The browser you are using is not supported by this website. All versions of Internet Explorer are no longer supported, either by us or Microsoft (read more here:

Please use a modern browser to fully experience our website, such as the newest versions of Edge, Chrome, Firefox or Safari etc.

Natascha Kljun. Photo.

Natascha Kljun


Natascha Kljun. Photo.

The Net Landscape Carbon Balance—Integrating terrestrial and aquatic carbon fluxes in a managed boreal forest landscape in Sweden


  • Jinshu Chi
  • Mats B. Nilsson
  • Hjalmar Laudon
  • Anders Lindroth
  • Jörgen Wallerman
  • Johan E.S. Fransson
  • Natascha Kljun
  • Tomas Lundmark
  • Mikaell Ottosson Löfvenius
  • Matthias Peichl

Summary, in English

The boreal biome exchanges large amounts of carbon (C) and greenhouse gases (GHGs) with the atmosphere and thus significantly affects the global climate. A managed boreal landscape consists of various sinks and sources of carbon dioxide (CO2), methane (CH4), and dissolved organic and inorganic carbon (DOC and DIC) across forests, mires, lakes, and streams. Due to the spatial heterogeneity, large uncertainties exist regarding the net landscape carbon balance (NLCB). In this study, we compiled terrestrial and aquatic fluxes of CO2, CH4, DOC, DIC, and harvested C obtained from tall-tower eddy covariance measurements, stream monitoring, and remote sensing of biomass stocks for an entire boreal catchment (~68 km2) in Sweden to estimate the NLCB across the land–water–atmosphere continuum. Our results showed that this managed boreal forest landscape was a net C sink (NLCB = 39 g C m−2 year−1) with the landscape–atmosphere CO2 exchange being the dominant component, followed by the C export via harvest and streams. Accounting for the global warming potential of CH4, the landscape was a GHG sink of 237 g CO2-eq m−2 year−1, thus providing a climate-cooling effect. The CH4 flux contribution to the annual GHG budget increased from 0.6% during spring to 3.2% during winter. The aquatic C loss was most significant during spring contributing 8% to the annual NLCB. We further found that abiotic controls (e.g., air temperature and incoming radiation) regulated the temporal variability of the NLCB whereas land cover types (e.g., mire vs. forest) and management practices (e.g., clear-cutting) determined their spatial variability. Our study advocates the need for integrating terrestrial and aquatic fluxes at the landscape scale based on tall-tower eddy covariance measurements combined with biomass stock and stream monitoring to develop a holistic understanding of the NLCB of managed boreal forest landscapes and to better evaluate their potential for mitigating climate change.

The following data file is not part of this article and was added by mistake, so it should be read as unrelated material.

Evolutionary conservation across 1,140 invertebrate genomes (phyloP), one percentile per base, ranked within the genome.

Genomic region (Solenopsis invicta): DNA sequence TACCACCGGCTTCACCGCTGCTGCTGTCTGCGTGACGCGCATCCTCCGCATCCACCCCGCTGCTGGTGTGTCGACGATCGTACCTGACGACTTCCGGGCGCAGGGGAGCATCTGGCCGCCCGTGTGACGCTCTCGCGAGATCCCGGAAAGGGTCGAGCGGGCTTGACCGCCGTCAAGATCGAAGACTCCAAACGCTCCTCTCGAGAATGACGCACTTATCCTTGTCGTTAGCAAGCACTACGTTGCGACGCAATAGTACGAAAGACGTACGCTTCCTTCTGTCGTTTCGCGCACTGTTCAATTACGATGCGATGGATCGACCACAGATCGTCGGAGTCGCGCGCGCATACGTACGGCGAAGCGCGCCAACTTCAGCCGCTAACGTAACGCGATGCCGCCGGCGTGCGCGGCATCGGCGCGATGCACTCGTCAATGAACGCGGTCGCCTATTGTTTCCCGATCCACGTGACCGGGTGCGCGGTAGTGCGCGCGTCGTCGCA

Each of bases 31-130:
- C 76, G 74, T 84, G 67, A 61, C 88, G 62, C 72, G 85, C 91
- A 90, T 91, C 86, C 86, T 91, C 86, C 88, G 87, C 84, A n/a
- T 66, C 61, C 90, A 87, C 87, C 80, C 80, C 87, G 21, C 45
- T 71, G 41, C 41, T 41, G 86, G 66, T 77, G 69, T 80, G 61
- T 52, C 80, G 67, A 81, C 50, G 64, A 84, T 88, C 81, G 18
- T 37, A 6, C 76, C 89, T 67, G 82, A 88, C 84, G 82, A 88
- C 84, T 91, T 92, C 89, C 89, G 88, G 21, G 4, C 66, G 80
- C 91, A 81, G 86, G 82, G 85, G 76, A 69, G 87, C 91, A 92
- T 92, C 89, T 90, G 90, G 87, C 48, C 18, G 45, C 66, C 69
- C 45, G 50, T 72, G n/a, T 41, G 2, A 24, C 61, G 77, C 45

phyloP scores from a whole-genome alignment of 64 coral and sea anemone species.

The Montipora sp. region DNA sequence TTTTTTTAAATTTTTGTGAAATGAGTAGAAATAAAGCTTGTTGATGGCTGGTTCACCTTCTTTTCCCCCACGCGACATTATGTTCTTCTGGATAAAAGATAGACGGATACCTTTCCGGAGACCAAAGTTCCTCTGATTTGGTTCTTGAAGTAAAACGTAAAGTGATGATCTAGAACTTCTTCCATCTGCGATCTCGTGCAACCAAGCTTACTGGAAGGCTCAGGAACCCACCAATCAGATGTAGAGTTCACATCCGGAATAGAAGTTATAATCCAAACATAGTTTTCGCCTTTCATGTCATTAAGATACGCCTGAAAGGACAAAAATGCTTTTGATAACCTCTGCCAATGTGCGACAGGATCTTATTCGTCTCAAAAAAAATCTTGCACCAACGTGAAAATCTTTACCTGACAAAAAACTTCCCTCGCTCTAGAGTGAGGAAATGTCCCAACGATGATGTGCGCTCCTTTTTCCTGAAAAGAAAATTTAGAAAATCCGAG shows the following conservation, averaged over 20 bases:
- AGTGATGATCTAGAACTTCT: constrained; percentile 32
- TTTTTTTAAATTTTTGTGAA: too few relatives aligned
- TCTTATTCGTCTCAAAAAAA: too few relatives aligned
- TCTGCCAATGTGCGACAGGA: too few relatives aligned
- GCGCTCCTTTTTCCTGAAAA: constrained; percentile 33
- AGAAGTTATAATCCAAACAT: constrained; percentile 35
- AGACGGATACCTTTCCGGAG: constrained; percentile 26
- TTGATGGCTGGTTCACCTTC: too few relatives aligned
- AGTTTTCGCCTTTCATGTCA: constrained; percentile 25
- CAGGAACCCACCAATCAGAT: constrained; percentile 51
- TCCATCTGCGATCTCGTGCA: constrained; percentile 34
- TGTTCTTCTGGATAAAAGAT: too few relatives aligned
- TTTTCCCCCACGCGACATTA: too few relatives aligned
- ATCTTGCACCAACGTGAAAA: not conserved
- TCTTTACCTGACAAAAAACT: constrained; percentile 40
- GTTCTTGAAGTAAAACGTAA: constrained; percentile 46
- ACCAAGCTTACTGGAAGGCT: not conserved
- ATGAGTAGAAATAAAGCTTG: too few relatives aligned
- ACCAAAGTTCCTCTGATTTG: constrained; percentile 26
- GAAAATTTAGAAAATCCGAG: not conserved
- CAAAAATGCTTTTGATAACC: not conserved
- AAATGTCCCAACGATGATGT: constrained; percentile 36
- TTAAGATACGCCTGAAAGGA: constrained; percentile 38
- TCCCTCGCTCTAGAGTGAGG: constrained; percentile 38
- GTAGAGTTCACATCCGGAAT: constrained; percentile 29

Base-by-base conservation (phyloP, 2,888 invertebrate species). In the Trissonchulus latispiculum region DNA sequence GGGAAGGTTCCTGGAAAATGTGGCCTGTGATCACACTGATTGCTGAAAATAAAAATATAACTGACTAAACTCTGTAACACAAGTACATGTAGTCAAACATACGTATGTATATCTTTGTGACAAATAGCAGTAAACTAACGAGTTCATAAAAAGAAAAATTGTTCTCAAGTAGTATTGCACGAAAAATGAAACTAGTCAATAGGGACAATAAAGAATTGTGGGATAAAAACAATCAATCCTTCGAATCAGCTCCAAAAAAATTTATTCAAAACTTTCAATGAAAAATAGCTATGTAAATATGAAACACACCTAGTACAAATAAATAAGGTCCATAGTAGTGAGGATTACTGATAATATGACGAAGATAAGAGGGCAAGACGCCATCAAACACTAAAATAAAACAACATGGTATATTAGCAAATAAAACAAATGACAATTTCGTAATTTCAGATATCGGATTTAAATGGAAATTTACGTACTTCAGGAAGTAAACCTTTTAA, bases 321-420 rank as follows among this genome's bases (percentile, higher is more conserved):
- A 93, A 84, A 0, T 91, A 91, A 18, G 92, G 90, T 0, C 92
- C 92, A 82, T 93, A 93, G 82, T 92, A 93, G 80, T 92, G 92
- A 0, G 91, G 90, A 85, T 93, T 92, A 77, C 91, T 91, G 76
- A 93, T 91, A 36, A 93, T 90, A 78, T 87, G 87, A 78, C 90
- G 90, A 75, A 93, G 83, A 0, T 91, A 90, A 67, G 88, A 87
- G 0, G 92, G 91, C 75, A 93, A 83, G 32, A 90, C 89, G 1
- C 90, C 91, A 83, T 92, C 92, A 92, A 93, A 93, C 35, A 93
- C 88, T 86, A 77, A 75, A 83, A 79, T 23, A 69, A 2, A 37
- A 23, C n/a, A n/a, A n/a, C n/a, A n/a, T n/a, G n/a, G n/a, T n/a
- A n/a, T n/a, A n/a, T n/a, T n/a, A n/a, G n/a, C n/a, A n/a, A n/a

• Dept of Physical Geography and Ecosystem Science
  • BECC: Biodiversity and Ecosystem services in a Changing Climate
  • Centre for Environmental and Climate Science (CEC)
  • MERGE: ModElling the Regional and Global Earth system

Publishing year







Global Change Biology





Document type

Journal article




  • Climate Research
  • Forest Science


  • boreal forest landscape
  • catchment stream monitoring
  • greenhouse gas fluxes
  • land cover heterogeneity
  • net landscape carbon balance
  • tall-tower eddy covariance
  • terrestrial and aquatic carbon fluxes




  • ISSN: 1354-1013